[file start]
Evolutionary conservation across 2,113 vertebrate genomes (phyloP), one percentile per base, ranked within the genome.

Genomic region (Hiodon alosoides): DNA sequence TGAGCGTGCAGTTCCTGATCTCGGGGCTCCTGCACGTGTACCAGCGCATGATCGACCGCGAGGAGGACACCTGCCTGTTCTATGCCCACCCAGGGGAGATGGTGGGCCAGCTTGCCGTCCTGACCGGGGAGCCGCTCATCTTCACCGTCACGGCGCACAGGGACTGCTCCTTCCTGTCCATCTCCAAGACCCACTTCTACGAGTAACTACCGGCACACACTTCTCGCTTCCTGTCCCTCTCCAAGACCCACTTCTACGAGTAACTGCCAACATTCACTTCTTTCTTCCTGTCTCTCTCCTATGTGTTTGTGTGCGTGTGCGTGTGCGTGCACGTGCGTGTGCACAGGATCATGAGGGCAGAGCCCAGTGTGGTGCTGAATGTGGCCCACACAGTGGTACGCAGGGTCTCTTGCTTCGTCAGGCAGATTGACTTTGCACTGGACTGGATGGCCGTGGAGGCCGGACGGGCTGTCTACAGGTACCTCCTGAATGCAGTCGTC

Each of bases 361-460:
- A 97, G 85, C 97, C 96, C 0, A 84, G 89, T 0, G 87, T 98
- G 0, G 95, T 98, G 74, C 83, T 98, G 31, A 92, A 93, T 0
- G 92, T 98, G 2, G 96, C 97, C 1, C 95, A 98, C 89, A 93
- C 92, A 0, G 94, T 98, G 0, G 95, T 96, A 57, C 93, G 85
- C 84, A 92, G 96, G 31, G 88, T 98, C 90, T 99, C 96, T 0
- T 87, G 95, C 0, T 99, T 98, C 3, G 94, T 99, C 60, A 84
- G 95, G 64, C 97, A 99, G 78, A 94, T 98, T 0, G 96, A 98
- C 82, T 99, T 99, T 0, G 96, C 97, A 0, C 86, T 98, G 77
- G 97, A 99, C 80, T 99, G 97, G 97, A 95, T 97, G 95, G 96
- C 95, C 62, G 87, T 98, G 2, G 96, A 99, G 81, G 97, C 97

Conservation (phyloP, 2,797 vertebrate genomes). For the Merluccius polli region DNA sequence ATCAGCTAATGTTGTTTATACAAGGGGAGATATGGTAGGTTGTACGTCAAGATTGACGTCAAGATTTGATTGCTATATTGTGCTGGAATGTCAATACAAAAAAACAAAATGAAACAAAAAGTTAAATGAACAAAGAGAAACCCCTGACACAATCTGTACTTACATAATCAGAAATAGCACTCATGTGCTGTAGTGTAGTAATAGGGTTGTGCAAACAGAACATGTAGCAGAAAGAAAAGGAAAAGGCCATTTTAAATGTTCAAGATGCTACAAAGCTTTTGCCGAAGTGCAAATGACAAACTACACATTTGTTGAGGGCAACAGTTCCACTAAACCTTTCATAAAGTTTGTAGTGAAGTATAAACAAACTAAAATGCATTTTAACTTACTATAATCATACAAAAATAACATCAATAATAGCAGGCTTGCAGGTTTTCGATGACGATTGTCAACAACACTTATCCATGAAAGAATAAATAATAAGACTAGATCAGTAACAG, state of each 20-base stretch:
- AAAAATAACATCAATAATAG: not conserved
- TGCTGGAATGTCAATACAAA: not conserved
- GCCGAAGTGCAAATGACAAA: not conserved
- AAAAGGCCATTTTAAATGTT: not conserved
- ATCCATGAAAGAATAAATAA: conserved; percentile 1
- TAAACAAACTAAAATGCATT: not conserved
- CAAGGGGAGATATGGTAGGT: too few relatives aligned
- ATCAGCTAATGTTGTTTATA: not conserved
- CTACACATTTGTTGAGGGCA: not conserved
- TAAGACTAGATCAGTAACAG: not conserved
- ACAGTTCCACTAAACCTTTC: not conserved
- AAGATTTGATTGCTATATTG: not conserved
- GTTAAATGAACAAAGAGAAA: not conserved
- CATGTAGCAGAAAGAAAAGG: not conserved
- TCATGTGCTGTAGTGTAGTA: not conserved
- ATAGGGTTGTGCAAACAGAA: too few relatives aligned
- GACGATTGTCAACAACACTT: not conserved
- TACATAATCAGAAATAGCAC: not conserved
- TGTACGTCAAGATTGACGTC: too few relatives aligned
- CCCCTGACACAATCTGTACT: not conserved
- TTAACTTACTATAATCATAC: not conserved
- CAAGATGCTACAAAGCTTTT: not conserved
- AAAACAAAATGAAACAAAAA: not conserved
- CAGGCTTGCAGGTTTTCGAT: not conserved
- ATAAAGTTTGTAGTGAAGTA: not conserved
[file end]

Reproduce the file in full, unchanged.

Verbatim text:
Evolutionary conservation across 2,113 vertebrate genomes (phyloP), one percentile per base, ranked within the genome.

Genomic region (Hiodon alosoides): DNA sequence TGAGCGTGCAGTTCCTGATCTCGGGGCTCCTGCACGTGTACCAGCGCATGATCGACCGCGAGGAGGACACCTGCCTGTTCTATGCCCACCCAGGGGAGATGGTGGGCCAGCTTGCCGTCCTGACCGGGGAGCCGCTCATCTTCACCGTCACGGCGCACAGGGACTGCTCCTTCCTGTCCATCTCCAAGACCCACTTCTACGAGTAACTACCGGCACACACTTCTCGCTTCCTGTCCCTCTCCAAGACCCACTTCTACGAGTAACTGCCAACATTCACTTCTTTCTTCCTGTCTCTCTCCTATGTGTTTGTGTGCGTGTGCGTGTGCGTGCACGTGCGTGTGCACAGGATCATGAGGGCAGAGCCCAGTGTGGTGCTGAATGTGGCCCACACAGTGGTACGCAGGGTCTCTTGCTTCGTCAGGCAGATTGACTTTGCACTGGACTGGATGGCCGTGGAGGCCGGACGGGCTGTCTACAGGTACCTCCTGAATGCAGTCGTC

Each of bases 361-460:
- A 97, G 85, C 97, C 96, C 0, A 84, G 89, T 0, G 87, T 98
- G 0, G 95, T 98, G 74, C 83, T 98, G 31, A 92, A 93, T 0
- G 92, T 98, G 2, G 96, C 97, C 1, C 95, A 98, C 89, A 93
- C 92, A 0, G 94, T 98, G 0, G 95, T 96, A 57, C 93, G 85
- C 84, A 92, G 96, G 31, G 88, T 98, C 90, T 99, C 96, T 0
- T 87, G 95, C 0, T 99, T 98, C 3, G 94, T 99, C 60, A 84
- G 95, G 64, C 97, A 99, G 78, A 94, T 98, T 0, G 96, A 98
- C 82, T 99, T 99, T 0, G 96, C 97, A 0, C 86, T 98, G 77
- G 97, A 99, C 80, T 99, G 97, G 97, A 95, T 97, G 95, G 96
- C 95, C 62, G 87, T 98, G 2, G 96, A 99, G 81, G 97, C 97

Conservation (phyloP, 2,797 vertebrate genomes). For the Merluccius polli region DNA sequence ATCAGCTAATGTTGTTTATACAAGGGGAGATATGGTAGGTTGTACGTCAAGATTGACGTCAAGATTTGATTGCTATATTGTGCTGGAATGTCAATACAAAAAAACAAAATGAAACAAAAAGTTAAATGAACAAAGAGAAACCCCTGACACAATCTGTACTTACATAATCAGAAATAGCACTCATGTGCTGTAGTGTAGTAATAGGGTTGTGCAAACAGAACATGTAGCAGAAAGAAAAGGAAAAGGCCATTTTAAATGTTCAAGATGCTACAAAGCTTTTGCCGAAGTGCAAATGACAAACTACACATTTGTTGAGGGCAACAGTTCCACTAAACCTTTCATAAAGTTTGTAGTGAAGTATAAACAAACTAAAATGCATTTTAACTTACTATAATCATACAAAAATAACATCAATAATAGCAGGCTTGCAGGTTTTCGATGACGATTGTCAACAACACTTATCCATGAAAGAATAAATAATAAGACTAGATCAGTAACAG, state of each 20-base stretch:
- AAAAATAACATCAATAATAG: not conserved
- TGCTGGAATGTCAATACAAA: not conserved
- GCCGAAGTGCAAATGACAAA: not conserved
- AAAAGGCCATTTTAAATGTT: not conserved
- ATCCATGAAAGAATAAATAA: conserved; percentile 1
- TAAACAAACTAAAATGCATT: not conserved
- CAAGGGGAGATATGGTAGGT: too few relatives aligned
- ATCAGCTAATGTTGTTTATA: not conserved
- CTACACATTTGTTGAGGGCA: not conserved
- TAAGACTAGATCAGTAACAG: not conserved
- ACAGTTCCACTAAACCTTTC: not conserved
- AAGATTTGATTGCTATATTG: not conserved
- GTTAAATGAACAAAGAGAAA: not conserved
- CATGTAGCAGAAAGAAAAGG: not conserved
- TCATGTGCTGTAGTGTAGTA: not conserved
- ATAGGGTTGTGCAAACAGAA: too few relatives aligned
- GACGATTGTCAACAACACTT: not conserved
- TACATAATCAGAAATAGCAC: not conserved
- TGTACGTCAAGATTGACGTC: too few relatives aligned
- CCCCTGACACAATCTGTACT: not conserved
- TTAACTTACTATAATCATAC: not conserved
- CAAGATGCTACAAAGCTTTT: not conserved
- AAAACAAAATGAAACAAAAA: not conserved
- CAGGCTTGCAGGTTTTCGAT: not conserved
- ATAAAGTTTGTAGTGAAGTA: not conserved